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The event planners had everything ready. Nearly the entire guest list had RSVP'd, from big names to friends-of-friends. A few celebrated early in the evening, but then someone very unwelcome came, many started feeling ill, and just like that, Beethoven’s 250th birthday party was ruined.
2020 marked the year 250 A.B. (Anno Beethoveni), and the classical music world had extensive programming slated to celebrate. Nearly every orchestra — amateur and professional — had plans for a special emphasis on Beethoven’s music — symphony cycles, recording projects, or simply more Beethoven than usual; that is, until a global pandemic shuttered these plans.
Some have bemoaned the postponement, and are diligently planning rain dates to properly fete our German muse. But before any grand return to performances, orchestras should take a hard look at their programming, to realize Beethoven is the last composer that needs any extra olive wreaths.
On his 250th birthday, we find Beethoven dead. Do we resuscitate him?
Ludwig van Beethoven, born on December 16, 1770, is classical music’s patron saint. In a field as subjective as music, Beethoven seems to go undisputed as the best composer to ever live. Though he started in Mozart’s shadow, Beethoven’s grander visions and injections of wide-ranging emotion into his work redefined art-music and ushered in a new era — that of the Romantics. His most celebrated works include 32 piano sonatas, 16 string quartets, five piano concertos, a violin concerto, and of course, nine symphonies. A full-time orchestra like the Boston Symphony wouldn’t dream of a season without several pieces in addition to their annual Tanglewood performance of his Ninth Symphony at the end of their summer season.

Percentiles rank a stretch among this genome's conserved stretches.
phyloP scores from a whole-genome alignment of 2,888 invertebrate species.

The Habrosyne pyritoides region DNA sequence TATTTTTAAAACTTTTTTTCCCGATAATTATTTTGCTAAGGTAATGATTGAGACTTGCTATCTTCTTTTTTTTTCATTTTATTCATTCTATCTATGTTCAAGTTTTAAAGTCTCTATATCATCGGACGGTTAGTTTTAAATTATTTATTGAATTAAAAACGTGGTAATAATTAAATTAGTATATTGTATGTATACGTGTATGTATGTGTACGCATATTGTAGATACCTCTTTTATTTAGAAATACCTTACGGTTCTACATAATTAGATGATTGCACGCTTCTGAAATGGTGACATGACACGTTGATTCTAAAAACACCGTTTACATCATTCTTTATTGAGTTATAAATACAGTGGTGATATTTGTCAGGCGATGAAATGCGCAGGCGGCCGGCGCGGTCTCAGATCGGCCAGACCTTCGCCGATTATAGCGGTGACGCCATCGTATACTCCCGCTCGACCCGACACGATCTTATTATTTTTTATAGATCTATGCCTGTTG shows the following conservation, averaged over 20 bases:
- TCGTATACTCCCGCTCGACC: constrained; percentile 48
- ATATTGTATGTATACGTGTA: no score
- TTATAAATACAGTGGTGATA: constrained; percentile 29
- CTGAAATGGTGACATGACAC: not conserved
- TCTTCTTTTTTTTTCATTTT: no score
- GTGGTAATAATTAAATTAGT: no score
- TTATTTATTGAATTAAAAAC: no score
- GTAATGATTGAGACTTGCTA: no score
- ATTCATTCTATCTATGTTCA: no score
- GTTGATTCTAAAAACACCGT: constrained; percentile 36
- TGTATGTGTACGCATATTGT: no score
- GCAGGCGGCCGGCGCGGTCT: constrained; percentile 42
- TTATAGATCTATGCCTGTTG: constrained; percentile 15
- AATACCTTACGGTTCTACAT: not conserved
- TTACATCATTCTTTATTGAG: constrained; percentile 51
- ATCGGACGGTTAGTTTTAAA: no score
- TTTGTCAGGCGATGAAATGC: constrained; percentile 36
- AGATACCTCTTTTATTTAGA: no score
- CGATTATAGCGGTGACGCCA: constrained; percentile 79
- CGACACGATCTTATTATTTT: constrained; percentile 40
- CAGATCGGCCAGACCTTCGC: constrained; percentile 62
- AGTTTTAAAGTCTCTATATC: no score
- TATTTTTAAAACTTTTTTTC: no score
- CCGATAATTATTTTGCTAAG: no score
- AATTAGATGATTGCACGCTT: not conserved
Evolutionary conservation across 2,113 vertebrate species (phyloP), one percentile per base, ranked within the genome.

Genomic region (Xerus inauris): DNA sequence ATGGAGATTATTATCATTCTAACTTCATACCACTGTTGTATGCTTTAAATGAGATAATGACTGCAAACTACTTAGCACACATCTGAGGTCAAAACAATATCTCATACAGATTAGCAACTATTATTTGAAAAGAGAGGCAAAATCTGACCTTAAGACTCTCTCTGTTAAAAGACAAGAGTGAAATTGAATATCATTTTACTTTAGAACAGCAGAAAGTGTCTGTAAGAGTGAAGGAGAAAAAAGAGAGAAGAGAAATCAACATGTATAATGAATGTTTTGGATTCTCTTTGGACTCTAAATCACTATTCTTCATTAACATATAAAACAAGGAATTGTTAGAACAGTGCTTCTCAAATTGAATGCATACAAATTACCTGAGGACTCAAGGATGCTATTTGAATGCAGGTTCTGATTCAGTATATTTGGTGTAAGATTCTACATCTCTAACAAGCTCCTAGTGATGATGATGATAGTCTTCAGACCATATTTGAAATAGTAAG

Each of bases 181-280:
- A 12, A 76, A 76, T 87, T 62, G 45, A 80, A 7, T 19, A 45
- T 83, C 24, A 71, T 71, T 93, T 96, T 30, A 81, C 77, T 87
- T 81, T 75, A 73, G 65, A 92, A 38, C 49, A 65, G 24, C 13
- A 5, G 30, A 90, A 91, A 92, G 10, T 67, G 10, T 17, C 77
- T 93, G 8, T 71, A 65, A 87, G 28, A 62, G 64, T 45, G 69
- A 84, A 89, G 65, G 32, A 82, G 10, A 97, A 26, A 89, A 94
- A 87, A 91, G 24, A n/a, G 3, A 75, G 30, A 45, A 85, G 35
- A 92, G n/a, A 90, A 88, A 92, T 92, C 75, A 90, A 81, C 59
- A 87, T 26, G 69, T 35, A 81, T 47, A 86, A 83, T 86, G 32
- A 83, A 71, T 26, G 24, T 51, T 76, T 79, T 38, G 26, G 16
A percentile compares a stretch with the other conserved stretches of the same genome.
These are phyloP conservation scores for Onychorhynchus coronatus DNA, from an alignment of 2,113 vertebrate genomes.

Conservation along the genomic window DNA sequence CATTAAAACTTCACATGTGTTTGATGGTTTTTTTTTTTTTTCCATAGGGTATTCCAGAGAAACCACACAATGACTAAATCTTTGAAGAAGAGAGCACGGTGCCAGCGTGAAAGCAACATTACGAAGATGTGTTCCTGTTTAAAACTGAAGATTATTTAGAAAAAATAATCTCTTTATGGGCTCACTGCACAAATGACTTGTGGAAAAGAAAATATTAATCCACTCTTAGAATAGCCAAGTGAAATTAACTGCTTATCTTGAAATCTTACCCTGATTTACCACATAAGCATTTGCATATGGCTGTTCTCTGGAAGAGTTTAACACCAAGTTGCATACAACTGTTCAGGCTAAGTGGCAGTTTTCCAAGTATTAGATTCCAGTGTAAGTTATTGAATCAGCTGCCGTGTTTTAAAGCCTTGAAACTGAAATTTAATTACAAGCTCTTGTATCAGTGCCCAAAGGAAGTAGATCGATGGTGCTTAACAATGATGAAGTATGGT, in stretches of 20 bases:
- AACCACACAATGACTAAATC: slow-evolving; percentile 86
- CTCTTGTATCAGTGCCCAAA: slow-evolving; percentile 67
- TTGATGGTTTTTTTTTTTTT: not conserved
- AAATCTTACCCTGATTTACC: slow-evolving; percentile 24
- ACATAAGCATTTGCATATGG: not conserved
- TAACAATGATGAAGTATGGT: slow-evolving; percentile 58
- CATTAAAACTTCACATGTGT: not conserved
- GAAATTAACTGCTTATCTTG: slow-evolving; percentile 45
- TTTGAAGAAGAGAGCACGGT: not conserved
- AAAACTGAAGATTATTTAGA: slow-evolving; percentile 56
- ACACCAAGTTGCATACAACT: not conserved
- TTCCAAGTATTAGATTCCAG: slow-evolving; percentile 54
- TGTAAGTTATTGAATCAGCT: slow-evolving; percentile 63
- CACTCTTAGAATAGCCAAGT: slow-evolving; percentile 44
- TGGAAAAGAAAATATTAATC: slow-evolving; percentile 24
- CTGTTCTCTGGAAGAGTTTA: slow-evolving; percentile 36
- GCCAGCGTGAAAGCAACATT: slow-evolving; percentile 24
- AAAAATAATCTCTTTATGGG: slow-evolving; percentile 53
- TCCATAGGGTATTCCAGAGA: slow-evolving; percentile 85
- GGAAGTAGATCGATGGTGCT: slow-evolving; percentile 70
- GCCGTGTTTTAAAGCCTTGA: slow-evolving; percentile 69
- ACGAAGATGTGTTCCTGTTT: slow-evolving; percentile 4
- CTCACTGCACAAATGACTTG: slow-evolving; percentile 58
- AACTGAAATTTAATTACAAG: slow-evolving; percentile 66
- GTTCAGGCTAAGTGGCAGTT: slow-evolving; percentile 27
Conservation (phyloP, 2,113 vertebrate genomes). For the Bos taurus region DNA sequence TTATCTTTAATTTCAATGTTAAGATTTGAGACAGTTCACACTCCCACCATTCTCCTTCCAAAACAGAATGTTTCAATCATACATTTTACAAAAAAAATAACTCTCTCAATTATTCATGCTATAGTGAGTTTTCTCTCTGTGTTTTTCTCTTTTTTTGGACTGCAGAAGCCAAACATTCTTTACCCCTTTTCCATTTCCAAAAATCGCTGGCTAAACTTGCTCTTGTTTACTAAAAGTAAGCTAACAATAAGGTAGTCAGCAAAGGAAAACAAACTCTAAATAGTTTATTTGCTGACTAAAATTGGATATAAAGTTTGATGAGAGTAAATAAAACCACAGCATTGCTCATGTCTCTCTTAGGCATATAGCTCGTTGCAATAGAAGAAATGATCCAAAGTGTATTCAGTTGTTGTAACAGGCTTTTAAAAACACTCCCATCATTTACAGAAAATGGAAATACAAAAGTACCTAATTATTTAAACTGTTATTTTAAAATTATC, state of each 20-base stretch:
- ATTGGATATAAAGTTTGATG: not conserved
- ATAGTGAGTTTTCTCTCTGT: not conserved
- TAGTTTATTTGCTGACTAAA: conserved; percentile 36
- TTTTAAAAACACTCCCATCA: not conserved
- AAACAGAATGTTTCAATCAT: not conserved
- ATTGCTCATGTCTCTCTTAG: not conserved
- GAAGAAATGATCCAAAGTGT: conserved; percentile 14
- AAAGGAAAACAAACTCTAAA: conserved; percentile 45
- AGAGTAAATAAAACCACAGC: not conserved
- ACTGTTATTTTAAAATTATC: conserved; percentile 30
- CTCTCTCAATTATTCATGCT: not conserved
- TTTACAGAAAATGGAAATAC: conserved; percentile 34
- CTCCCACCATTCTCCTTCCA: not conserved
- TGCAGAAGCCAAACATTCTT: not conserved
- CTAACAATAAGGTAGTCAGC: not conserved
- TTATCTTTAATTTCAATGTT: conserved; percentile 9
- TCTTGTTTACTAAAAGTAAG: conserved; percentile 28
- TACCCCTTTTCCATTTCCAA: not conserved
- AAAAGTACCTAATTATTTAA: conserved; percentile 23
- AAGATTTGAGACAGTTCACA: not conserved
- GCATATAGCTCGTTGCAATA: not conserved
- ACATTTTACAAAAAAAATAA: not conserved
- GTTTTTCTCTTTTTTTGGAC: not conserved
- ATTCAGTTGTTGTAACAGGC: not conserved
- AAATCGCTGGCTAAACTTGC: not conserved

His music is well-known by even the most casual classical music listener, and his name and figure are pervasive. In Boston alone, his name seems to be in every major music venue. It’s front and center on the proscenium of Harvard’s Paine Hall, flanked by the names of subordinate composers. It’s rumored that when Boston Symphony Hall made plans for a similar display, Beethoven’s name was the only one the committee members could agree upon, so his name stands alone. New England Conservatory is home to an eight-foot-tall bronze statue holding a score of his Ninth.
So, the opportunity to celebrate a quarter millenium of Beethoven was no small matter.
But the pandemic swiftly silenced orchestras around the globe. For the first time, Beethoven’s voice went hoarse as performances across the world (including at Harvard) were canceled en masse. A performance of the Ninth Symphony, his magnum opus, a work whose large orchestra, choir, and vocal soloists celebrate humanity in all its glory, would ironically be just the thing to spread death and disease. We are living in the music world’s nightmare: a Beethoven-less Beethoven anniversary.